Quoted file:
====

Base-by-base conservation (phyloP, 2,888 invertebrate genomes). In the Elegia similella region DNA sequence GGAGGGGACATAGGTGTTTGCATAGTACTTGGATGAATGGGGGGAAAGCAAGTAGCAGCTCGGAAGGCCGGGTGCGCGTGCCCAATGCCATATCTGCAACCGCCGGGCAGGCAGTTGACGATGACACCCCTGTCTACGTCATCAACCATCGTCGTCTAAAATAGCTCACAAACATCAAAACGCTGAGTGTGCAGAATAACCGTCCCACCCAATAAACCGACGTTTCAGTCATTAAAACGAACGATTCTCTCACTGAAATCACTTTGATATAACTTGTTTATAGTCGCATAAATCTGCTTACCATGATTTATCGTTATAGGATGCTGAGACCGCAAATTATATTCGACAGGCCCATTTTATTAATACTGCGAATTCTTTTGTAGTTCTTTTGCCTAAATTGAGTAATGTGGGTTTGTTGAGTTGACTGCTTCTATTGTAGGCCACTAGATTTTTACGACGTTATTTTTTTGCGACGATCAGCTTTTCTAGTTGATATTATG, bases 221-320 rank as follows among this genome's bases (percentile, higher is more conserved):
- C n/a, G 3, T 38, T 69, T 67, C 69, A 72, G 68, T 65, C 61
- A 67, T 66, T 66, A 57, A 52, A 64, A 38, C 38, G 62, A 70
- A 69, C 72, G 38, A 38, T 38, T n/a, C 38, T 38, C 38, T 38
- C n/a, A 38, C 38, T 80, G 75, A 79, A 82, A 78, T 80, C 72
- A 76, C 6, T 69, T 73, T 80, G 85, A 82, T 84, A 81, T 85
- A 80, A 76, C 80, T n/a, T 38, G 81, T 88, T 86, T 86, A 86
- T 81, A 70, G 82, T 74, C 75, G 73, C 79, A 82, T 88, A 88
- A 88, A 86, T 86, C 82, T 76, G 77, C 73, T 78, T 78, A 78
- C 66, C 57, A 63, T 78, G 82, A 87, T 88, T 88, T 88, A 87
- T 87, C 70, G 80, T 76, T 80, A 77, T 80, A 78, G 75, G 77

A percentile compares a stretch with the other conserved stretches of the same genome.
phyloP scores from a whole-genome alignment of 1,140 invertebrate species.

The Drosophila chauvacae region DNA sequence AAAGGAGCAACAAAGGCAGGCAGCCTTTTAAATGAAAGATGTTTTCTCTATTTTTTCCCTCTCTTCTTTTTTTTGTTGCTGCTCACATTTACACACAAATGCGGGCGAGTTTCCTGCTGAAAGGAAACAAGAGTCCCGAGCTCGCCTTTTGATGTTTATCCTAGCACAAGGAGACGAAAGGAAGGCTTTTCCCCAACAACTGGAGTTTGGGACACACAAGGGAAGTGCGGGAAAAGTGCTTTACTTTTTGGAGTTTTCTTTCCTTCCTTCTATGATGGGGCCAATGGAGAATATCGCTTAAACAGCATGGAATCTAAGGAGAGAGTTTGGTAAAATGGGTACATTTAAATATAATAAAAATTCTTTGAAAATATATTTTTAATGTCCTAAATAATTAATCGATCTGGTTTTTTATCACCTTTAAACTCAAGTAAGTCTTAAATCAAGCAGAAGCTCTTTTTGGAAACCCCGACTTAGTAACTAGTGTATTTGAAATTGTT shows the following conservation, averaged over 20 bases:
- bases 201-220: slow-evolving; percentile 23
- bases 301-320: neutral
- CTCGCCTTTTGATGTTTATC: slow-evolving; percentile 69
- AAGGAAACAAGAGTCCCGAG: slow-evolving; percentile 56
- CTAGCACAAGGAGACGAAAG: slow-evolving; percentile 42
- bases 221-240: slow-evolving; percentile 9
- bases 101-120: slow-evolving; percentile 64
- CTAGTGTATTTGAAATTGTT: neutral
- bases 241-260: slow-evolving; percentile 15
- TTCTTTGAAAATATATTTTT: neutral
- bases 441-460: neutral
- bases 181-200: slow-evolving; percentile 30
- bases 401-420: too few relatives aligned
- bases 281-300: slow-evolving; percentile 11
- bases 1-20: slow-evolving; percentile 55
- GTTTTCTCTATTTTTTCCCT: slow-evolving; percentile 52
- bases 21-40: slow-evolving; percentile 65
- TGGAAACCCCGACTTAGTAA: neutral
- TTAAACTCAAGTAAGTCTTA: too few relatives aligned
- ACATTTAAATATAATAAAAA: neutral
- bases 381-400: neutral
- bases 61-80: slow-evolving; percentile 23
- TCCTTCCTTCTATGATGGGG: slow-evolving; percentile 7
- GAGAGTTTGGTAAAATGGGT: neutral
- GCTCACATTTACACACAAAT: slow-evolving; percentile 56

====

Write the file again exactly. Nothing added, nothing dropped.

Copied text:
Base-by-base conservation (phyloP, 2,888 invertebrate genomes). In the Elegia similella region DNA sequence GGAGGGGACATAGGTGTTTGCATAGTACTTGGATGAATGGGGGGAAAGCAAGTAGCAGCTCGGAAGGCCGGGTGCGCGTGCCCAATGCCATATCTGCAACCGCCGGGCAGGCAGTTGACGATGACACCCCTGTCTACGTCATCAACCATCGTCGTCTAAAATAGCTCACAAACATCAAAACGCTGAGTGTGCAGAATAACCGTCCCACCCAATAAACCGACGTTTCAGTCATTAAAACGAACGATTCTCTCACTGAAATCACTTTGATATAACTTGTTTATAGTCGCATAAATCTGCTTACCATGATTTATCGTTATAGGATGCTGAGACCGCAAATTATATTCGACAGGCCCATTTTATTAATACTGCGAATTCTTTTGTAGTTCTTTTGCCTAAATTGAGTAATGTGGGTTTGTTGAGTTGACTGCTTCTATTGTAGGCCACTAGATTTTTACGACGTTATTTTTTTGCGACGATCAGCTTTTCTAGTTGATATTATG, bases 221-320 rank as follows among this genome's bases (percentile, higher is more conserved):
- C n/a, G 3, T 38, T 69, T 67, C 69, A 72, G 68, T 65, C 61
- A 67, T 66, T 66, A 57, A 52, A 64, A 38, C 38, G 62, A 70
- A 69, C 72, G 38, A 38, T 38, T n/a, C 38, T 38, C 38, T 38
- C n/a, A 38, C 38, T 80, G 75, A 79, A 82, A 78, T 80, C 72
- A 76, C 6, T 69, T 73, T 80, G 85, A 82, T 84, A 81, T 85
- A 80, A 76, C 80, T n/a, T 38, G 81, T 88, T 86, T 86, A 86
- T 81, A 70, G 82, T 74, C 75, G 73, C 79, A 82, T 88, A 88
- A 88, A 86, T 86, C 82, T 76, G 77, C 73, T 78, T 78, A 78
- C 66, C 57, A 63, T 78, G 82, A 87, T 88, T 88, T 88, A 87
- T 87, C 70, G 80, T 76, T 80, A 77, T 80, A 78, G 75, G 77

A percentile compares a stretch with the other conserved stretches of the same genome.
phyloP scores from a whole-genome alignment of 1,140 invertebrate species.

The Drosophila chauvacae region DNA sequence AAAGGAGCAACAAAGGCAGGCAGCCTTTTAAATGAAAGATGTTTTCTCTATTTTTTCCCTCTCTTCTTTTTTTTGTTGCTGCTCACATTTACACACAAATGCGGGCGAGTTTCCTGCTGAAAGGAAACAAGAGTCCCGAGCTCGCCTTTTGATGTTTATCCTAGCACAAGGAGACGAAAGGAAGGCTTTTCCCCAACAACTGGAGTTTGGGACACACAAGGGAAGTGCGGGAAAAGTGCTTTACTTTTTGGAGTTTTCTTTCCTTCCTTCTATGATGGGGCCAATGGAGAATATCGCTTAAACAGCATGGAATCTAAGGAGAGAGTTTGGTAAAATGGGTACATTTAAATATAATAAAAATTCTTTGAAAATATATTTTTAATGTCCTAAATAATTAATCGATCTGGTTTTTTATCACCTTTAAACTCAAGTAAGTCTTAAATCAAGCAGAAGCTCTTTTTGGAAACCCCGACTTAGTAACTAGTGTATTTGAAATTGTT shows the following conservation, averaged over 20 bases:
- bases 201-220: slow-evolving; percentile 23
- bases 301-320: neutral
- CTCGCCTTTTGATGTTTATC: slow-evolving; percentile 69
- AAGGAAACAAGAGTCCCGAG: slow-evolving; percentile 56
- CTAGCACAAGGAGACGAAAG: slow-evolving; percentile 42
- bases 221-240: slow-evolving; percentile 9
- bases 101-120: slow-evolving; percentile 64
- CTAGTGTATTTGAAATTGTT: neutral
- bases 241-260: slow-evolving; percentile 15
- TTCTTTGAAAATATATTTTT: neutral
- bases 441-460: neutral
- bases 181-200: slow-evolving; percentile 30
- bases 401-420: too few relatives aligned
- bases 281-300: slow-evolving; percentile 11
- bases 1-20: slow-evolving; percentile 55
- GTTTTCTCTATTTTTTCCCT: slow-evolving; percentile 52
- bases 21-40: slow-evolving; percentile 65
- TGGAAACCCCGACTTAGTAA: neutral
- TTAAACTCAAGTAAGTCTTA: too few relatives aligned
- ACATTTAAATATAATAAAAA: neutral
- bases 381-400: neutral
- bases 61-80: slow-evolving; percentile 23
- TCCTTCCTTCTATGATGGGG: slow-evolving; percentile 7
- GAGAGTTTGGTAAAATGGGT: neutral
- GCTCACATTTACACACAAAT: slow-evolving; percentile 56